On other occasions he was less successful as a prophet, and the Diary as a whole is shot through with the sort of exasperated nagging that comes naturally to political exiles: all his enemies must be cretins or criminals, and so, it turns out, were most of his friends. If they were not cowardly traitors, they failed through lack of imagination. All the Socialists without exception were useless, while the official Communists were slaves of the Kremlin—that “historically doomed clique” of “degenerate and moronic traitors,” who unfortunately possessed power, while he had none. Meanwhile fascism was on the march, not merely in France (this was 1935), but in England too (!), and “bourgeois democracy” clearly was about to give up the ghost. Indeed, imbecility and corruption were spreading everywhere. “It is hard to imagine a more painful occupation than reading Leon Blum.” “In Belgium, Spaak has become a Minister. A miserable character!” “Claude Farrere, whom I mentioned the other day, has been elected to the Academy. What a revolting pack of old clowns!” Western literature was mostly decadent; Soviet literature was unreadable; only the classics were still tolerable. Politically, there was no ray of hope anywhere: France was rapidly going to pieces, while England was merely “the last ward in the European lunatic asylum.” The smaller countries were stupidly philistine, and their leaders a collection of buffoons. Much of this unfortunately was true, but he missed all the factors in the situation that did not fit his prepossessions: notably the underlying strength of simple things like patriotism and democracy, which later asserted themselves in the various Resistance movements. Indeed, on the assumptions made in the Diary and in his later writings, the Resistance was incomprehensible, the more so since it was predominantly non-Communist and actuated by sentiments that had no place in his thinking.
In fact the tide had begun to turn in the very month of his death, August 1940. It is a pity that he did not live long enough to take account of England’s resistance under Churchill—a Tory romantic with whom temperamentally (though not intellectually) he had something in common. About this time, too, his erstwhile follower Andre Malraux changed sides and attached himself to de Gaulle: the fascist challenge was beginning to produce its own antidote, but the counter-movement was also a movement away from Leninism and the myth of the October Revolution. Since 1945 the elites of Western Europe have been in possession of their own home-made myth: that of the Resistance. This is one reason—perhaps the major reason—why the whole tradition associated with Trotsky has now faded out.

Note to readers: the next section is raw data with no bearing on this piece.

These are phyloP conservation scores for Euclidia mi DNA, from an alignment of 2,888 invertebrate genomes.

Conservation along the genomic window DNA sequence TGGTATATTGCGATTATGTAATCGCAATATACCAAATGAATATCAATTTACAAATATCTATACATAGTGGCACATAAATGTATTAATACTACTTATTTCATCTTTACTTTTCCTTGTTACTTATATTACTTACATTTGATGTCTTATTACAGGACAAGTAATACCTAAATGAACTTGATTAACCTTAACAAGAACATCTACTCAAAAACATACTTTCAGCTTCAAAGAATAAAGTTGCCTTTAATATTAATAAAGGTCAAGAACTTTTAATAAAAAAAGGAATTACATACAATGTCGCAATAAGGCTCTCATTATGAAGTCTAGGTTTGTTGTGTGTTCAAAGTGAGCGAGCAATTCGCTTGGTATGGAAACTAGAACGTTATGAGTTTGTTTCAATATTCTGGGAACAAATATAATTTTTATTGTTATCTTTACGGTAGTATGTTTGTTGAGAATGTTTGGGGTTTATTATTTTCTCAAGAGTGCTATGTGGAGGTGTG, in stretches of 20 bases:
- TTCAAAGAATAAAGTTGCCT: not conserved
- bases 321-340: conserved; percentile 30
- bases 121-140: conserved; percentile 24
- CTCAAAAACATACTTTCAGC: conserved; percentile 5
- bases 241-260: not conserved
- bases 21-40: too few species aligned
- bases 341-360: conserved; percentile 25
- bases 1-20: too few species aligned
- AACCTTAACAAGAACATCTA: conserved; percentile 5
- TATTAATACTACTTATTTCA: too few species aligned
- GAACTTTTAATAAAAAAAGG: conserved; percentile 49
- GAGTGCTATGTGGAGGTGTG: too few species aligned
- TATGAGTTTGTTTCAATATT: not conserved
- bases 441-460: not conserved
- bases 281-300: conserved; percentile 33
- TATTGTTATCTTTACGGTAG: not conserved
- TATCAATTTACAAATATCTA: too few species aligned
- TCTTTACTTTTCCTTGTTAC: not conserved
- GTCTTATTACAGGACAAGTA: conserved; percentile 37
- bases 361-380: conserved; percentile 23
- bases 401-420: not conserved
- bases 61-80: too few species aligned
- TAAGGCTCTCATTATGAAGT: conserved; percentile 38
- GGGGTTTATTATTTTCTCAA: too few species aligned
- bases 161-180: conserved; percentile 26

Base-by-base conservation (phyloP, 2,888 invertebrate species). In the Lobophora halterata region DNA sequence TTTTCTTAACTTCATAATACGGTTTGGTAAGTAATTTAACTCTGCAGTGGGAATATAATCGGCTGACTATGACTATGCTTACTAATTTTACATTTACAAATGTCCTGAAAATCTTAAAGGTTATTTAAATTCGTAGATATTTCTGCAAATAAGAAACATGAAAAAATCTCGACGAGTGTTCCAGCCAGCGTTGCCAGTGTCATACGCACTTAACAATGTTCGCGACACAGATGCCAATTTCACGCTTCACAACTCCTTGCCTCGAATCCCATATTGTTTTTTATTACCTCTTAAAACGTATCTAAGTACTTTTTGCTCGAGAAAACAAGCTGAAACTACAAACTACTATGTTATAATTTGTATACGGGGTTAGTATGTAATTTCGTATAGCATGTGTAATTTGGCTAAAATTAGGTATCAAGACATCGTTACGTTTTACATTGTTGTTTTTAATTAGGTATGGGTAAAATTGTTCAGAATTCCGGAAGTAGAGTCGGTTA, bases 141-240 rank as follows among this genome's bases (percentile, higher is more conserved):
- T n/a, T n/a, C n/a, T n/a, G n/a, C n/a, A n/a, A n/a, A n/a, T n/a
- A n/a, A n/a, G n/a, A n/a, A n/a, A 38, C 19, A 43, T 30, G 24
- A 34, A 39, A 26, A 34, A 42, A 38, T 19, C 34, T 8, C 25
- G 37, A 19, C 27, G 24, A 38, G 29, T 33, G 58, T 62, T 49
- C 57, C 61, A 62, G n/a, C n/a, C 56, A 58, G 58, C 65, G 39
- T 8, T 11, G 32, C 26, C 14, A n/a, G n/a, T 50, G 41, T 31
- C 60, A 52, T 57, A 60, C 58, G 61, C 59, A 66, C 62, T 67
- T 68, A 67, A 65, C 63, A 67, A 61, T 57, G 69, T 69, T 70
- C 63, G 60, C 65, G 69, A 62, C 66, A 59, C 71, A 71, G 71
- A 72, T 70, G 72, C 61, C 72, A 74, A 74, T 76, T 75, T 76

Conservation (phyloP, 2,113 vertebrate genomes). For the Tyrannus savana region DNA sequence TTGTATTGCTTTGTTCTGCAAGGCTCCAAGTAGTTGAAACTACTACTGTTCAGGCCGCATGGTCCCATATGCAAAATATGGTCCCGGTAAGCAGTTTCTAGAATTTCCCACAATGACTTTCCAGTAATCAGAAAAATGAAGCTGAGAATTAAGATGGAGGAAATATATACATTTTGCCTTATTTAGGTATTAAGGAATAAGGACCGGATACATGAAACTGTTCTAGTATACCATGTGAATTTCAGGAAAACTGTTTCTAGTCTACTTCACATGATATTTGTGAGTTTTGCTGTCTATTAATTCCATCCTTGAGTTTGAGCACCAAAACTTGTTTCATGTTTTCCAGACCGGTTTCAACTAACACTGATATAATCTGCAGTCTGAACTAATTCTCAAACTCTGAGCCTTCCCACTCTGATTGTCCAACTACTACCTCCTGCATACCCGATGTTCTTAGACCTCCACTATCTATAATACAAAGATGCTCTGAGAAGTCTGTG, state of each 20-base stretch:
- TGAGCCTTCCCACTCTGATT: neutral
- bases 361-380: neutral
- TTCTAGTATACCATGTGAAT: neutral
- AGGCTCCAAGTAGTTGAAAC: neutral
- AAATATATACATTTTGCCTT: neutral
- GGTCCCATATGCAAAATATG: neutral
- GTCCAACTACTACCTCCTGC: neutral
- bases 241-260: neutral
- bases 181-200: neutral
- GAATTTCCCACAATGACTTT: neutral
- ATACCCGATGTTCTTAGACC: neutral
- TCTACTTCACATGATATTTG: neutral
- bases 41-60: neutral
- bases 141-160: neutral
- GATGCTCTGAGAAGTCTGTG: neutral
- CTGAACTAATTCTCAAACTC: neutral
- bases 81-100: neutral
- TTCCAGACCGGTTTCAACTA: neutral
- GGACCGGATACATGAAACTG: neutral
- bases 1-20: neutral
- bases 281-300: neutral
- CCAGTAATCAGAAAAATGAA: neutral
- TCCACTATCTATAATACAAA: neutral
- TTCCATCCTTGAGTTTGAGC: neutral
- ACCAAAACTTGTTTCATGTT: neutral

It will not be revived by Mr. Deutscher’s biography, and not only because on its political side his book is very largely a discreetly veiled apology for Stalin (and even more for Stalin’s heirs). The fact is that Bolshevism is now as dead as Jacobinism, though there are still some parts of the world where the original tragedy is being re-enacted (in tragi-comic form, to paraphrase Marx). Nothing can revive the illusions brought to birth and then destroyed by the October Revolution; not even the romantic halo which continues to surround the life and death of Leon Trotsky. Who, in this day and age, is going to believe in a proletarian revolution giving rise to a classless society, when the only revolutions actually under way are so clearly neither proletarian nor classless? For that matter, what Marxist is ever again going to entrust his faith to the proletariat: a dwindling minority in the West, and a passive object of manipulation in the East? Even Communists will have to do better if they want their cause to retain some relevance. (In practice they are increasingly coming to rely on the very “labor aristocracy” of technicians and skilled workers whom Lenin and Trotsky anathematized for so many years.) And behind the official facade of “Communism” in the Soviet orbit, there emerges with ever greater clarity the outline of a new society in which the planners hold control, while the technicians do their bidding, and the workers are left to applaud. If this is socialism, it is certainly not classless. The last word lies with those erstwhile followers of Trotsky who broke away from him when they glimpsed the truth. Still it remains that by 1940 Trotsky had wrung from himself the admission that a long, dark, totalitarian night seemed about to precede the dawn, and that “the slaves” would need someone to defend them. Whatever honor Communism still retains was saved by its arch-heresiarch.
1 The Prophet Outcast: Trotsky 1929-1940 by Isaac Deutscher, Oxford, 543 pp., $9.50.